Me? I’m open. I’m open to the fact that my body is my body, and if I need it, I need it. If I don’t, I don’t.

I approached the drive through pharmacy window (side bar: brilliant idea, whoever thought of the drive through pharmacy window), and handed the pharm tech $40. I figured, $10 co-pay x 3 months, that should cover it. But, before the woman handed me my prescription, she said, “Oh, it’s actually $140.”

The thought crossed my mind: “Maybe this is too expensive. Maybe I just shouldn’t do it.”

It’s twelve days before my oopherectomy, and I’m feeling overwhelmed. I have my qualifying paper due in just 3 days, and instead of writing and editing APA style, I spent two hours in the kitchen prepping frozen meals for recovery. I didn’t have to do this. I’ll have plenty of people on hand to help, but my mind is trying to deal with this surgery in funny ways.

I’m feeling like this wasn’t enough time. This wasn’t a good time. Maybe I should cancel and reschedule. Maybe I should just wait until my doctoral program is done. Maybe I should wait until my family is settled into a better routine. Maybe…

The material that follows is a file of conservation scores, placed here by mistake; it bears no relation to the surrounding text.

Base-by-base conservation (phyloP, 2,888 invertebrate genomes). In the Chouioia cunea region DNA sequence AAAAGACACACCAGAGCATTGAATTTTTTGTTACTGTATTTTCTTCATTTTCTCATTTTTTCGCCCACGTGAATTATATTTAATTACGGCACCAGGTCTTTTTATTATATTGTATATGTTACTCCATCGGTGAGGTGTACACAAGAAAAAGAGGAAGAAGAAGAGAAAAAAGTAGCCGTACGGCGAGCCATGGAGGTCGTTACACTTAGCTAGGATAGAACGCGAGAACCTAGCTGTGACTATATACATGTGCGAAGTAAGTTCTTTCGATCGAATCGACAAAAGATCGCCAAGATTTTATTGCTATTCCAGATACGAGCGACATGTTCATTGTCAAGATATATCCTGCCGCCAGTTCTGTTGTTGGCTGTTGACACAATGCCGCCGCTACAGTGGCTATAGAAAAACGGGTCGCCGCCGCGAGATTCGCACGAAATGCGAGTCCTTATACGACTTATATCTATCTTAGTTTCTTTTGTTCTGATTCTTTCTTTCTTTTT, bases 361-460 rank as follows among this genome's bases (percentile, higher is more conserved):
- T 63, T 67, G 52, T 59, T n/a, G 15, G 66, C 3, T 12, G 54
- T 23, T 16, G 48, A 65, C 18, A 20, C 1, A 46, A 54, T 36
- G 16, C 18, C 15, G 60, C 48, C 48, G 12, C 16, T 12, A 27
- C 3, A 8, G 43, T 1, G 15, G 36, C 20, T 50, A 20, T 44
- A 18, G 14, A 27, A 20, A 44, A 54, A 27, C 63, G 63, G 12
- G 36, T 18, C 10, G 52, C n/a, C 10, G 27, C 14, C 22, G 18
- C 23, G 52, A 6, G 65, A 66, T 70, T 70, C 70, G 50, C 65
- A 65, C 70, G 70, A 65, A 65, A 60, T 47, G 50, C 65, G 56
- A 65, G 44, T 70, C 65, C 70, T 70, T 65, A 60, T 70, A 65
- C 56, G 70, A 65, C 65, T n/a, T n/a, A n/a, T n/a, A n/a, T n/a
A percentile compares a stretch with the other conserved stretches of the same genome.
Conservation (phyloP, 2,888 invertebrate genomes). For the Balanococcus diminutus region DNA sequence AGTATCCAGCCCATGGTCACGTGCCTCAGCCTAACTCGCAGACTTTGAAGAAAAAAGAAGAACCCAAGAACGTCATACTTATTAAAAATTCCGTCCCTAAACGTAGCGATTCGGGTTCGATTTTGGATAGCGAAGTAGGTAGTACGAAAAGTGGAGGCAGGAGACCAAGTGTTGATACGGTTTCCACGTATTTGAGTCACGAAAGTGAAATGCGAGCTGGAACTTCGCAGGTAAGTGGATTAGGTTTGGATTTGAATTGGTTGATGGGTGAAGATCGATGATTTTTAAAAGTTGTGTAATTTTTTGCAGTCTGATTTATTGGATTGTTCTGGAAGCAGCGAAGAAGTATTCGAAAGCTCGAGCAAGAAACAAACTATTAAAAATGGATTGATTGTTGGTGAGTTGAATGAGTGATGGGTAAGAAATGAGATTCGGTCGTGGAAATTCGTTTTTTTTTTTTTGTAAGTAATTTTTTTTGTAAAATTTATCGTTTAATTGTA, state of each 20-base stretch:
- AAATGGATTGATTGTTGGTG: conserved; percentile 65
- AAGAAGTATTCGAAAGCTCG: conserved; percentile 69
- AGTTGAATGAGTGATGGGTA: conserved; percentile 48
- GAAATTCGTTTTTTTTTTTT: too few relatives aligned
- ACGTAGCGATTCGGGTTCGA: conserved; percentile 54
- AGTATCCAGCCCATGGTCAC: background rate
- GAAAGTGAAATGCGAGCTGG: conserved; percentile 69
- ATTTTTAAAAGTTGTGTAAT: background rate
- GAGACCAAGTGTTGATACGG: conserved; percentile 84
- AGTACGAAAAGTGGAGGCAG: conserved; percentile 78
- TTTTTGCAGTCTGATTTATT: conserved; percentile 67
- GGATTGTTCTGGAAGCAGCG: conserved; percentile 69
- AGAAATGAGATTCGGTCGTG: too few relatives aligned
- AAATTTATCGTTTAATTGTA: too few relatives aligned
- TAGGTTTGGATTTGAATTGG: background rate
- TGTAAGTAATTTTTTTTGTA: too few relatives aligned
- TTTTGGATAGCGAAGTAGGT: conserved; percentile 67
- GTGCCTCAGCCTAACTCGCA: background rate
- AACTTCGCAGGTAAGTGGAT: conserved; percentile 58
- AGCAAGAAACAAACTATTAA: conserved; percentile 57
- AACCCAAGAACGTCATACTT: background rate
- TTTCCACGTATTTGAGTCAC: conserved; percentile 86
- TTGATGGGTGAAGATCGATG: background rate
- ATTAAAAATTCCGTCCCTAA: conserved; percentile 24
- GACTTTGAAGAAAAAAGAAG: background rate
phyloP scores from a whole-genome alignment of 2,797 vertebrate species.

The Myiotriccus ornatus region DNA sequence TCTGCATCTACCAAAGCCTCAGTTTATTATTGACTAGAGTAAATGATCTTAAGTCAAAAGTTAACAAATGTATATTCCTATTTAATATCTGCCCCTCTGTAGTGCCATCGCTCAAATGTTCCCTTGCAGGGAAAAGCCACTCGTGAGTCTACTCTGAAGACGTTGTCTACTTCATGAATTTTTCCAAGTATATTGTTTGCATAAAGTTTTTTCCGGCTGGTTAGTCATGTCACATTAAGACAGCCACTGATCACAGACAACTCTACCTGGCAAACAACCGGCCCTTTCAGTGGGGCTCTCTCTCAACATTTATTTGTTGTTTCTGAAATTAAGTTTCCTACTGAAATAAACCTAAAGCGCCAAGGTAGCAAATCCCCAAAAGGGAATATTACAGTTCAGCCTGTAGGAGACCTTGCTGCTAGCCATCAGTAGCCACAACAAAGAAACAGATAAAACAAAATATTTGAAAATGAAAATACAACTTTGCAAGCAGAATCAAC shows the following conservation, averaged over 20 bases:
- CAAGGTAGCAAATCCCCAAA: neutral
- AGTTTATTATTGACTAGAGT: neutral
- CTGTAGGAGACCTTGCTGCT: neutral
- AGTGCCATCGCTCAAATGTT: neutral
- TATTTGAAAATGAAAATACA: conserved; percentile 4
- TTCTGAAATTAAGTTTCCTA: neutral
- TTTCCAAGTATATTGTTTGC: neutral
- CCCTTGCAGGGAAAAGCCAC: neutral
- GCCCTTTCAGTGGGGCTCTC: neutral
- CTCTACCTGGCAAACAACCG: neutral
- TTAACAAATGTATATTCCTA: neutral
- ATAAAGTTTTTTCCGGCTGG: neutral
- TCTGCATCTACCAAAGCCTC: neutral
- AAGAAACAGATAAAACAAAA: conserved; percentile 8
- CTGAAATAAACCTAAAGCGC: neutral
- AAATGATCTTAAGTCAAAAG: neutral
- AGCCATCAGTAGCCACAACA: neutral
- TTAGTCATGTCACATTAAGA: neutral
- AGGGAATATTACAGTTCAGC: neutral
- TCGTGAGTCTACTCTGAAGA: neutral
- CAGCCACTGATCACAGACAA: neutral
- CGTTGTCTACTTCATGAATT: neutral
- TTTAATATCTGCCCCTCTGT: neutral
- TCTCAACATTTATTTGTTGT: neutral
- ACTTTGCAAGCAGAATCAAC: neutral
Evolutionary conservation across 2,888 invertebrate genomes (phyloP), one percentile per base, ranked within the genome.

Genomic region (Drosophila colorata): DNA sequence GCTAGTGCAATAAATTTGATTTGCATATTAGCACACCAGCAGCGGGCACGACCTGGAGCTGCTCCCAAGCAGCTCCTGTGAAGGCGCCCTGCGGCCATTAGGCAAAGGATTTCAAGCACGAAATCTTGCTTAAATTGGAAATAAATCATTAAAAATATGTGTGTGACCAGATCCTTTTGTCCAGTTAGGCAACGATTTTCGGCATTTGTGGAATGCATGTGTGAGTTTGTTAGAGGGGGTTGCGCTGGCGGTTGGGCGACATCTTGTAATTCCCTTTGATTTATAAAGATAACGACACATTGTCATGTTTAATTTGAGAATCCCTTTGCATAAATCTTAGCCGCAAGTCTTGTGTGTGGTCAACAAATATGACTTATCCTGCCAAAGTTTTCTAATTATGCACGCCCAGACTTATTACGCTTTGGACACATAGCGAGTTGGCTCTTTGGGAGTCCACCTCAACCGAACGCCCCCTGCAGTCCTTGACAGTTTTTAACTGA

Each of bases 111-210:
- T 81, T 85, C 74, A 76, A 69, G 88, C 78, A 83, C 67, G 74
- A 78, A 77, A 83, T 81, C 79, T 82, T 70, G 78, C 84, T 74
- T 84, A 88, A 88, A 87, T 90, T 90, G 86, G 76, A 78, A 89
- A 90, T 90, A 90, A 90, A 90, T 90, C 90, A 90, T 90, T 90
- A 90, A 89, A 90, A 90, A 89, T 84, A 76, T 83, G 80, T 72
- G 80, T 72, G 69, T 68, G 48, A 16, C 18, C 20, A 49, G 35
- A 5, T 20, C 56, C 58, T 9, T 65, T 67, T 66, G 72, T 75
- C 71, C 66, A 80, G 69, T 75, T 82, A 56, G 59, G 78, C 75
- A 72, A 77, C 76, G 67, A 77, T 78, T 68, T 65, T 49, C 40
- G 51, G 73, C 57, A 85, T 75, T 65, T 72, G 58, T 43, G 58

But, life marches on. There are 12 days left. Twelve days until my oopherectomy.

On Saturday morning, January 18th, I’ll take my first pill. What will I think about seventeen years later, as I take that last pill? Between those two points in time, one thing is for sure — I will never get ovarian cancer.

Squeezing in some family time before surgery

Squeezing in some family time before surgery

Peace, love, and conjugated estrogens,


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“Are the boys in the same room as you,” she whispered into her phone. “I have something to tell you, but just don’t let on that I’m telling you something bad, okay?” I tried not to stare at her. But, there was very little space in the hospital hallway that morning. Seems like everyone had the same idea — avoid the waiting room. “Well, it’s bad,” she continued. “It has moved into her brain. And, well, I just don’t think there’s anything we can do anymore.” Her conversation trailed off as she proceeded down the sun-filled corridor.


It moved to her brain. Those are words you don’t always expect sitting outside of the gynecological oncologist’s office. Unless, you live in a world of cancer that has taken more than its fair share of friends, family and warriors.